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Home Depot: Lumber and tariffs weigh on 2Q19 results

US home improvement retailer, Home Depot released 2Q19 results on Tuesday (20 August 2019). The results were roughly in-line with expectations, with a marginal miss in terms of revenue ($30.84bn [+1.2% YoY] vs the Refinitiv consensus forecast of $30.99bn). However, this was offset by a gain on earnings per share (EPS) – adjusted EPS came in at $3.17 (+3.9% YoY) vs the Refinitiv consensus analyst expectation of $3.08. Meanwhile, same-store sales rose by 3% YoY vs Refinitiv consensus expectation of 3.5% YoY growth. The average ticket size increased  1.7% YoY to $67.31, whilst sales per square foot advanced by 1.1% YoY and big-ticket items (items retailing at over $1,000) increased 3.7% YoY. Gross and operating margins declined  c. 20bps YoY. Online sales grew by 20% YoY, with c. 50% of online orders being picked up in-store, according to the company.

As happened in 1Q19, lumber impacted the business negatively with lumber prices continuing to drop as US home construction and housing starts declined. Lumber accounts for c. 8% of Home Depot’s total revenue and unless we see a change in 2H19, it could have a further $600mn impact on the firm’s results, representing an additional 0.5% decline in revenue.

Looking ahead, management continued to guide cautiously, pulling back full-year numbers to below prior guidance levels, with the full-year revenue mid-point now being guided at $110.7bn and EPS at $10.03, representing growth of 2.3% and 3.1% YoY, respectively. Comparative growth is expected to be closer to 4% YoY vs the 5% YoY previously guided. Margins are likely to decrease slightly as the company looks to mitigate some of the trade-war tariff impact.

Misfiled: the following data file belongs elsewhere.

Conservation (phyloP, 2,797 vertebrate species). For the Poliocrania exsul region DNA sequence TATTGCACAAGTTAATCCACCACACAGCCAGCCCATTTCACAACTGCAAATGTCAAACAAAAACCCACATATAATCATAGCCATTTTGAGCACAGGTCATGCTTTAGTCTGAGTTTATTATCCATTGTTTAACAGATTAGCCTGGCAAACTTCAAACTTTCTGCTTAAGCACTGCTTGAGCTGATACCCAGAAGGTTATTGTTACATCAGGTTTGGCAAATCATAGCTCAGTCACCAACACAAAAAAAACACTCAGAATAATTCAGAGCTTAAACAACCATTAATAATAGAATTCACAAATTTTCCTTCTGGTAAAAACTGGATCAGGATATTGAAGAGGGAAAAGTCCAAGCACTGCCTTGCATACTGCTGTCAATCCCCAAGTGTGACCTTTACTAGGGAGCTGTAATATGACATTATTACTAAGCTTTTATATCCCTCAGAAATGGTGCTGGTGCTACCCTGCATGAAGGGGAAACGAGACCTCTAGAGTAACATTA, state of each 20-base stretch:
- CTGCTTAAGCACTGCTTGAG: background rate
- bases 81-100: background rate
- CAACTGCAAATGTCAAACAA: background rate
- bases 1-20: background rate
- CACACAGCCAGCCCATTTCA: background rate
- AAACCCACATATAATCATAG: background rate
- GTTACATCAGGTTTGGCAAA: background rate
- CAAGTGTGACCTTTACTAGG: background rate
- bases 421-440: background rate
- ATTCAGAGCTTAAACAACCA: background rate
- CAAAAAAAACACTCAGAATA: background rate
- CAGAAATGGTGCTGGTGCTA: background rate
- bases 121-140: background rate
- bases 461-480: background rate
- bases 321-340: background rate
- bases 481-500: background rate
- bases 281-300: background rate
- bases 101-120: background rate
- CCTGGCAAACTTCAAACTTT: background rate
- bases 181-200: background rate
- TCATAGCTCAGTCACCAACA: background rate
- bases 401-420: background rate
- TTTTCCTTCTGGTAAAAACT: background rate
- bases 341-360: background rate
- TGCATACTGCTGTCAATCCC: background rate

We still believe Home Depot to be a strong inclusion in our client portfolios. Although the company is experiencing some headwinds from tariffs and a general slowdown within the US housing construction sector, it continues to see same-store sales growth of 4% p.a. CEO Craig Menear stated that the current health of the US consumer and a generally stable housing environment will continue to support the business. As previously mentioned, lumber deflation and the tariff outlook is responsible for the lower full-year growth forecast and any turnaround in either (or even both) would be positive for Home Depot. The company is also cash flow positive with a free cash flow yield of 5.1% and its debt is within acceptable levels. The share price is up 28% YTD (to Tuesday’s close) and has more than doubled since we included it in our portfolios. The share is also trading at our target price.

In our view, Home Depot is attractively valued on a trailing price earnings (PE) ratio of 21.2x and a 12-month forward PE of 20.4x – both well below the long-term average of 22.7x. The share has a dividend yield of 2.5%.

Figure 1: Home Depot share price performance and PE, August 2014 to date:

Source: Bloomberg, Anchor

Although the results were mixed vs consensus expectations and guidance was lowered, Home Depot’s share price nevertheless rose 4.4% on Tuesday to close at $217.09.



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